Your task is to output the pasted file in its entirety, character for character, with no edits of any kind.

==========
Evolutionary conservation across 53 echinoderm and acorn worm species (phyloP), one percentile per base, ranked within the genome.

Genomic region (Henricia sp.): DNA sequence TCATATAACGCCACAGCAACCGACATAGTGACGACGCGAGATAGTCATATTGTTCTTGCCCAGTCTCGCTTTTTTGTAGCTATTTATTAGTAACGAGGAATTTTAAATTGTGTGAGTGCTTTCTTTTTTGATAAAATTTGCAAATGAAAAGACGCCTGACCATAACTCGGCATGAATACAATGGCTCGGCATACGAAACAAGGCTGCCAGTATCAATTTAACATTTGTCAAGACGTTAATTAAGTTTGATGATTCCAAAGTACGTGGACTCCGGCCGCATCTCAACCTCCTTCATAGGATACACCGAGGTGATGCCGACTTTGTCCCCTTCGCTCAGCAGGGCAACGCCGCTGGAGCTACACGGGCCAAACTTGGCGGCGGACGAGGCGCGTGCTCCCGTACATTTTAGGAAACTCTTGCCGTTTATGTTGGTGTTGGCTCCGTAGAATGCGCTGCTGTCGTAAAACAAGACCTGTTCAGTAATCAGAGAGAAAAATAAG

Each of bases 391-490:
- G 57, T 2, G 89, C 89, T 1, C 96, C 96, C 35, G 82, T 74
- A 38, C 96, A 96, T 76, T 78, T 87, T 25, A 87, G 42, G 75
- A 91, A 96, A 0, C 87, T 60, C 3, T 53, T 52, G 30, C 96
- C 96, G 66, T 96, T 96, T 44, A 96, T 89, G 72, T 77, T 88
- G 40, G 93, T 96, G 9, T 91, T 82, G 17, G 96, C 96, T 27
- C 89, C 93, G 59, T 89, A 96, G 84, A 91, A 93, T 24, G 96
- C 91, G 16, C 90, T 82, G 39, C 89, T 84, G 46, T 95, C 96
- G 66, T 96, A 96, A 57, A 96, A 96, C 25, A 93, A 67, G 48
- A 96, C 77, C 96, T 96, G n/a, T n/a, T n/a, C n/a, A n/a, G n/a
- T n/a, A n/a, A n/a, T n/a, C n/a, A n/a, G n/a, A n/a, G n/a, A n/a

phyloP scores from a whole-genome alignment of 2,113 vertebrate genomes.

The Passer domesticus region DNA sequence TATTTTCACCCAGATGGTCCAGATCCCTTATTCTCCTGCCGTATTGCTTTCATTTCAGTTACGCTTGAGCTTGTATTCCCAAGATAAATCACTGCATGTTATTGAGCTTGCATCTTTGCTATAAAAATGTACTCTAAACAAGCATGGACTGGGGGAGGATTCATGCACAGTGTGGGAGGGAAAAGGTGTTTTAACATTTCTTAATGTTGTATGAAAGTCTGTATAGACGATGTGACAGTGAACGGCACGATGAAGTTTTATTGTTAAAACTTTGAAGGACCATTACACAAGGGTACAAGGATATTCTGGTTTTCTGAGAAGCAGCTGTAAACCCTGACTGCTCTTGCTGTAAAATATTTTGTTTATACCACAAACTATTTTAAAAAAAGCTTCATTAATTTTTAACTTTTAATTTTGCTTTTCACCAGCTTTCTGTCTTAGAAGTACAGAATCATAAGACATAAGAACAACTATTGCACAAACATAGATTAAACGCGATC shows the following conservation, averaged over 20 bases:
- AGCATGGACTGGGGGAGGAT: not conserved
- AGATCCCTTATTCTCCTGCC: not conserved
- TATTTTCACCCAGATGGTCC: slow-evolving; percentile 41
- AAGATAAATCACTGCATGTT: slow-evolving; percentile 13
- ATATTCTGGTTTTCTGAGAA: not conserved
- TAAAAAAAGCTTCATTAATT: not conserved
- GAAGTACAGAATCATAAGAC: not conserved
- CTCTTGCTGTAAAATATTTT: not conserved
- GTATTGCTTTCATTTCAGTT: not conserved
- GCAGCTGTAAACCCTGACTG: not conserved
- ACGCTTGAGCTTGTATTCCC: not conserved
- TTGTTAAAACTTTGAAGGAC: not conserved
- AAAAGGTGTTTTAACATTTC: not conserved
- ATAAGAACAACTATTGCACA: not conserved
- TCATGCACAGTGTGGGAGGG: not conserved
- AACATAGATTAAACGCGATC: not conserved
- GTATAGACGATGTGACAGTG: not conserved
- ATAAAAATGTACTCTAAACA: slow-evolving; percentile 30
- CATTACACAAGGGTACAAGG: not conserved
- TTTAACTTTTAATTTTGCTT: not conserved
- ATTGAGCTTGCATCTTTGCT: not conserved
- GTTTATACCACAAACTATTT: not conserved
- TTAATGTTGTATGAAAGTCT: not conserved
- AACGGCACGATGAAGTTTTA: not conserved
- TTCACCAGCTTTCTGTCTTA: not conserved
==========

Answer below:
Evolutionary conservation across 53 echinoderm and acorn worm species (phyloP), one percentile per base, ranked within the genome.

Genomic region (Henricia sp.): DNA sequence TCATATAACGCCACAGCAACCGACATAGTGACGACGCGAGATAGTCATATTGTTCTTGCCCAGTCTCGCTTTTTTGTAGCTATTTATTAGTAACGAGGAATTTTAAATTGTGTGAGTGCTTTCTTTTTTGATAAAATTTGCAAATGAAAAGACGCCTGACCATAACTCGGCATGAATACAATGGCTCGGCATACGAAACAAGGCTGCCAGTATCAATTTAACATTTGTCAAGACGTTAATTAAGTTTGATGATTCCAAAGTACGTGGACTCCGGCCGCATCTCAACCTCCTTCATAGGATACACCGAGGTGATGCCGACTTTGTCCCCTTCGCTCAGCAGGGCAACGCCGCTGGAGCTACACGGGCCAAACTTGGCGGCGGACGAGGCGCGTGCTCCCGTACATTTTAGGAAACTCTTGCCGTTTATGTTGGTGTTGGCTCCGTAGAATGCGCTGCTGTCGTAAAACAAGACCTGTTCAGTAATCAGAGAGAAAAATAAG

Each of bases 391-490:
- G 57, T 2, G 89, C 89, T 1, C 96, C 96, C 35, G 82, T 74
- A 38, C 96, A 96, T 76, T 78, T 87, T 25, A 87, G 42, G 75
- A 91, A 96, A 0, C 87, T 60, C 3, T 53, T 52, G 30, C 96
- C 96, G 66, T 96, T 96, T 44, A 96, T 89, G 72, T 77, T 88
- G 40, G 93, T 96, G 9, T 91, T 82, G 17, G 96, C 96, T 27
- C 89, C 93, G 59, T 89, A 96, G 84, A 91, A 93, T 24, G 96
- C 91, G 16, C 90, T 82, G 39, C 89, T 84, G 46, T 95, C 96
- G 66, T 96, A 96, A 57, A 96, A 96, C 25, A 93, A 67, G 48
- A 96, C 77, C 96, T 96, G n/a, T n/a, T n/a, C n/a, A n/a, G n/a
- T n/a, A n/a, A n/a, T n/a, C n/a, A n/a, G n/a, A n/a, G n/a, A n/a

phyloP scores from a whole-genome alignment of 2,113 vertebrate genomes.

The Passer domesticus region DNA sequence TATTTTCACCCAGATGGTCCAGATCCCTTATTCTCCTGCCGTATTGCTTTCATTTCAGTTACGCTTGAGCTTGTATTCCCAAGATAAATCACTGCATGTTATTGAGCTTGCATCTTTGCTATAAAAATGTACTCTAAACAAGCATGGACTGGGGGAGGATTCATGCACAGTGTGGGAGGGAAAAGGTGTTTTAACATTTCTTAATGTTGTATGAAAGTCTGTATAGACGATGTGACAGTGAACGGCACGATGAAGTTTTATTGTTAAAACTTTGAAGGACCATTACACAAGGGTACAAGGATATTCTGGTTTTCTGAGAAGCAGCTGTAAACCCTGACTGCTCTTGCTGTAAAATATTTTGTTTATACCACAAACTATTTTAAAAAAAGCTTCATTAATTTTTAACTTTTAATTTTGCTTTTCACCAGCTTTCTGTCTTAGAAGTACAGAATCATAAGACATAAGAACAACTATTGCACAAACATAGATTAAACGCGATC shows the following conservation, averaged over 20 bases:
- AGCATGGACTGGGGGAGGAT: not conserved
- AGATCCCTTATTCTCCTGCC: not conserved
- TATTTTCACCCAGATGGTCC: slow-evolving; percentile 41
- AAGATAAATCACTGCATGTT: slow-evolving; percentile 13
- ATATTCTGGTTTTCTGAGAA: not conserved
- TAAAAAAAGCTTCATTAATT: not conserved
- GAAGTACAGAATCATAAGAC: not conserved
- CTCTTGCTGTAAAATATTTT: not conserved
- GTATTGCTTTCATTTCAGTT: not conserved
- GCAGCTGTAAACCCTGACTG: not conserved
- ACGCTTGAGCTTGTATTCCC: not conserved
- TTGTTAAAACTTTGAAGGAC: not conserved
- AAAAGGTGTTTTAACATTTC: not conserved
- ATAAGAACAACTATTGCACA: not conserved
- TCATGCACAGTGTGGGAGGG: not conserved
- AACATAGATTAAACGCGATC: not conserved
- GTATAGACGATGTGACAGTG: not conserved
- ATAAAAATGTACTCTAAACA: slow-evolving; percentile 30
- CATTACACAAGGGTACAAGG: not conserved
- TTTAACTTTTAATTTTGCTT: not conserved
- ATTGAGCTTGCATCTTTGCT: not conserved
- GTTTATACCACAAACTATTT: not conserved
- TTAATGTTGTATGAAAGTCT: not conserved
- AACGGCACGATGAAGTTTTA: not conserved
- TTCACCAGCTTTCTGTCTTA: not conserved